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When the darkness settles in

My last blog, regarding the possibilities to live a full, rich life in these unusual and trying times, ended with an encouragement to reach out for help if you have a hard time finding your way. This blog picks up from where that one ended, touching on how important it can be to reach out, especially when it gets really dark inside, and we are filled with a sense of hopelessness.

Just three weeks ago, on a glorious Monday morning, I was reminded of what it’s like when it gets so dark that we can barely see the light anymore. It was an unusually glorious December morning with blue skies, no wind and the mighty Hudson River shone like a mirror. It was the kind of morning that left me in awe, simply looking out through my windows.

I had the day off from teaching, with no schedule, just doing whatever I felt like during the morning hours. Around noon I picked up my phone to check on emails, and there was the latest local news alert. I opened the email, as the headline caught my eye. A woman had just jumped off the Governor Mario M Cuomo bridge at 9am in the morning. The bridge, that I see from my house, is 3 miles long above water, and she jumped somewhere from the middle, hundreds of feet above the surface, into freezing cold water with strong currents. Someone saw her jump and an hour later a rescue crew found her in the middle channel. It’s rare that someone survives this, but she was found conscious with serious injuries.

I don’t know anything more about her, but as I read this my stomach turned. A mixture of emotions started to slowly fill my being. Sadness and compassion for this woman who thought this was the only solution, and emotions from memories of standing at the edge of the river myself, seriously considering stepping over the edge. It was an evening in January 2012. It was pitch dark outside, freezing cold, and I was all alone at the end of the pier in Piermont. It takes you almost a mile out into the river. There was so much pain within me. I wasn’t just surrounded by darkness, but also filled by it. I was at a crossroad in my life where I knew I could not continue to live the way I had for the last many years. I knew I had to leave the relationship I was in, but the pain it brought with it for my family, my husband at the time and my two sons, made it close to unbearable to carry.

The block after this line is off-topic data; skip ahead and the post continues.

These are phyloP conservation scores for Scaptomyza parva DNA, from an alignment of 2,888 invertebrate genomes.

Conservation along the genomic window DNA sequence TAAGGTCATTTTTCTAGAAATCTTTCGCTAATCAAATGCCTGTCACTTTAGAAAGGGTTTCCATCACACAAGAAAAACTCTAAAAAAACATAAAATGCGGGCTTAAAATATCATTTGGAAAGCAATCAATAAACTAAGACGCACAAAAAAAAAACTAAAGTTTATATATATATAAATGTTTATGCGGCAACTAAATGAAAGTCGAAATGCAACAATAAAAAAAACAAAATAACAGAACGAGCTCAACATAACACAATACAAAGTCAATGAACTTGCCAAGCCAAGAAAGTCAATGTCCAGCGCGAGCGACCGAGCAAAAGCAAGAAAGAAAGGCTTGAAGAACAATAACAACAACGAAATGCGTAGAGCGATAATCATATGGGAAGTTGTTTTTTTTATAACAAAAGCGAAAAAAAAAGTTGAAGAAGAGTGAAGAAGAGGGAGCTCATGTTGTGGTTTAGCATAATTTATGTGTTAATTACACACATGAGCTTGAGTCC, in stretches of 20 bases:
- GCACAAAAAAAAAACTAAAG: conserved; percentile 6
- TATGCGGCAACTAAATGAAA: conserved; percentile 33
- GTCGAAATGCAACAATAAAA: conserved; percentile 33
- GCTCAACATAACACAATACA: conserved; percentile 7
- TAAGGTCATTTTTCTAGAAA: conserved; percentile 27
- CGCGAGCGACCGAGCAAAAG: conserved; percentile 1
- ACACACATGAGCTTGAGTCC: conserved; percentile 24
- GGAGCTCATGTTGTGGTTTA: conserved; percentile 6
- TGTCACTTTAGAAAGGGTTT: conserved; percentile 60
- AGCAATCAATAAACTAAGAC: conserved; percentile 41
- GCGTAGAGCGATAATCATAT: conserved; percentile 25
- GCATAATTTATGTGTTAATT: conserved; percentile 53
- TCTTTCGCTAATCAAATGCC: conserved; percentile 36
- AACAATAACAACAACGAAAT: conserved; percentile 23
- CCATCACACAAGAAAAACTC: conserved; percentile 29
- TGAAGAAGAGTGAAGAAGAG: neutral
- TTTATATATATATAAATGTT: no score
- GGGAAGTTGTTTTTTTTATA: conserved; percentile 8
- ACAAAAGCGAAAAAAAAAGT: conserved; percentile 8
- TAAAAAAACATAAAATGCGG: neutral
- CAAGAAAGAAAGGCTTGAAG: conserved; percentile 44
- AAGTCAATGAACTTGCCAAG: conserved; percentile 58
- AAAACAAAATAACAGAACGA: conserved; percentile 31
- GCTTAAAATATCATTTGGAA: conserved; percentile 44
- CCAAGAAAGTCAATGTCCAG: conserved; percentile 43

I stood with one foot up on the edge for some time, while listening to my mind that was telling me that it might be the best thing I could do, to step over the edge. To trust that my ankle long winter coat, heavy boots and many layers of clothing would quickly pull me down, and keep me down. The reason wasn’t to escape the pain myself, but to reduce the pain for my family, by not taking them through a separation. I don’t expect anyone to understand how my mind made a really good case for this solution, but it did.

I can’t remember clearly what made me step down and walk back to my car with tears streaming down my cheeks, but I know the image of my two beautiful boys had something to do with it. I am grateful that I did return home, and that when I ended up at that edge one more time, just a few nights later, it ended the same way. I am also grateful for the family therapist I then mentioned it to, just a couple of days later. I had been seeing her for a few weeks by then, with the intention of helping my boys move through this massive, painful transition the best way I possibly could. But when she asked me how I was, I told her about my thoughts of removing myself from the picture to make it easier for them and their dad. I can still see her face as she paused, and then very calmly, and in a matter of fact kind of way, told me that losing their mom would not be easier on them, on the contrary. She added that they would be not just ok, but with time, they would be absolutely fine having gone through a separation. I already had a lot of trust in her experience and knowledge and she said this in a way I completely believed her. To the degree that I never questioned it again. I got the help I needed to know that my thoughts were not true. That I shouldn’t believe everything I think.

I am sharing this for two reasons. In case you might be struggling, know that you are not alone, and that there is always another way. There is always help to be had, you just have to reach out to someone you feel safe with. The human mind is extremely powerful, we all know that, and it can take us in the most amazing directions, but it can also ┬ábring us completely down. It’s part of being human, and there is no one to blame when the hopelessness sets in. So, please reach out, if you need help.

I also want to encourage all of us to check in with the people around us. In a way that there is space and time for someone to possibly let you know they need help. It rarely looks like it on the outside, so it’s easy to be fooled by what we see or hear.

Lena